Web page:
Perhaps we should update that proverbial expression for brutal honesty, “out of the mouths of babes and sucklings”, to include “and retiring politicians”. After ten years in the Scottish Parliament, Conservative leader Ruth Davidson is moving to the British House of Lords as a Life Peer.

She used the occasion to write an op-ed for The Telegraph (London) in support of assisted suicide.

In ten years of elected politics, I have made more mistakes than I can ever hope to remember some through overreach, some by omission, others by nothing more than blunder. But the mistake that eats away, demanding redress, is voting against assisted dying. Sometimes, amid complex arguments and conflicting evidence, you know – simply know in the essence of your being – that something is plain wrong. It’s time to change the law.

This is not an uncommon sentiment, but her reasoning is out of the ordinary. She advances two reasons. First, a common one: that a gradual decline into dementia is humiliating and demeaning for an elderly person and a torture for their loved ones.

Second, and not so common, is IVF.

What has that to do with assisted dying?

Davidson explains that going through IVF herself, together with her lesbian partner, stripped away all of her illusions about the special nature of the beginning of life, and thus, as well, about the end of life. Her words could almost have been taken from Pope John Paul II’s 1995 encyclical, a document which made the phrase “the culture of death” famous:

It may seem odd to say that medical intervention to help create life has hewn away inhibitions about a more planned or even medicalised end of life, but it has. The systems and processes of egg retrieval; choosing donors through any number of characteristics from height to family medical history; embryo implant and even being able to guarantee against twins, makes a mockery of the mystique of kismet surrounding birth. And if birth can be so demystified (for the over 50,000 people who undergo IVF treatments in the UK every single year) then what rule of fate exists for death and why is there such imbalance?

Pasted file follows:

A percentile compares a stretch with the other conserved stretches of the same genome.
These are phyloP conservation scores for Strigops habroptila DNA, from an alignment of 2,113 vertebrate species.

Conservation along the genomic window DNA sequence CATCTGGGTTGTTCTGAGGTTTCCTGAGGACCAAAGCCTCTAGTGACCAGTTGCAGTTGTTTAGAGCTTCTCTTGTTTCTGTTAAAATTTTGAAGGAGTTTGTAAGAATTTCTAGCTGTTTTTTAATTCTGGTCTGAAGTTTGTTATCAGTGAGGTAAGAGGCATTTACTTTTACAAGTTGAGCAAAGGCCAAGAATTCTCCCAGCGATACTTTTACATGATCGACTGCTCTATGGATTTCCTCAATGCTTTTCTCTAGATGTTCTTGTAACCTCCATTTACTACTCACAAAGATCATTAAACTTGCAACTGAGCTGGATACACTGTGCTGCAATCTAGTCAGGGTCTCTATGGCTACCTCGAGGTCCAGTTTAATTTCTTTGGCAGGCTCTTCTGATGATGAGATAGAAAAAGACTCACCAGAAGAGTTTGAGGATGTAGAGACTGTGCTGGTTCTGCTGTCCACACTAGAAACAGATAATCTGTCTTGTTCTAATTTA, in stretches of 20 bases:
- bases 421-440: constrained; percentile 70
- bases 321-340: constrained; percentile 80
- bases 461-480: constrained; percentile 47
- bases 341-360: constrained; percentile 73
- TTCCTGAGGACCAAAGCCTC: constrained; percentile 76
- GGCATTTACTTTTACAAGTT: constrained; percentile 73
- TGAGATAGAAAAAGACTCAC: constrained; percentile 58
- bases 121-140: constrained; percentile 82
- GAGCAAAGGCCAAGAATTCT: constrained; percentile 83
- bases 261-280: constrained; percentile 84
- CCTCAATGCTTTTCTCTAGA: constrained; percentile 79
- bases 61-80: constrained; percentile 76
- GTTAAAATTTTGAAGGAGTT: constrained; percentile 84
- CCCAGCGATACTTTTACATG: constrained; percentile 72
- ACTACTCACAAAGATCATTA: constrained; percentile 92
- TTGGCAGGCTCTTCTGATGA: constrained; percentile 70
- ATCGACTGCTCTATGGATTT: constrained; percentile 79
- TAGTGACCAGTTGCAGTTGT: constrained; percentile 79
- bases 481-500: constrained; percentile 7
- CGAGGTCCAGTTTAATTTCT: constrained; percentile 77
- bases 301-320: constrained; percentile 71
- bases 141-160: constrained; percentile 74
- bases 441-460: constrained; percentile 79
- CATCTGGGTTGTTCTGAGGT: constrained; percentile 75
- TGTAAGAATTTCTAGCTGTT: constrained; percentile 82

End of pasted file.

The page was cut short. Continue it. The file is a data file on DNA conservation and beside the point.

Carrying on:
This makes sense, in a way. In both IVF and assisted suicide or euthanasia, human life is commodified, dominated by technology, and de-sanctified. Is socially-acceptable IVF, then, a distant precondition for the emergence of legalised euthanasia? If a pro-life campaigner had made this argument, she would have been mobbed on Twitter. But Ruth Davidson’s valedictory candour has a ring of truth to it. Out of the mouths of babes, sucklings and retiring politicians…

Michael Cook

Michael Cook

Michael Cook is the editor of MercatorNet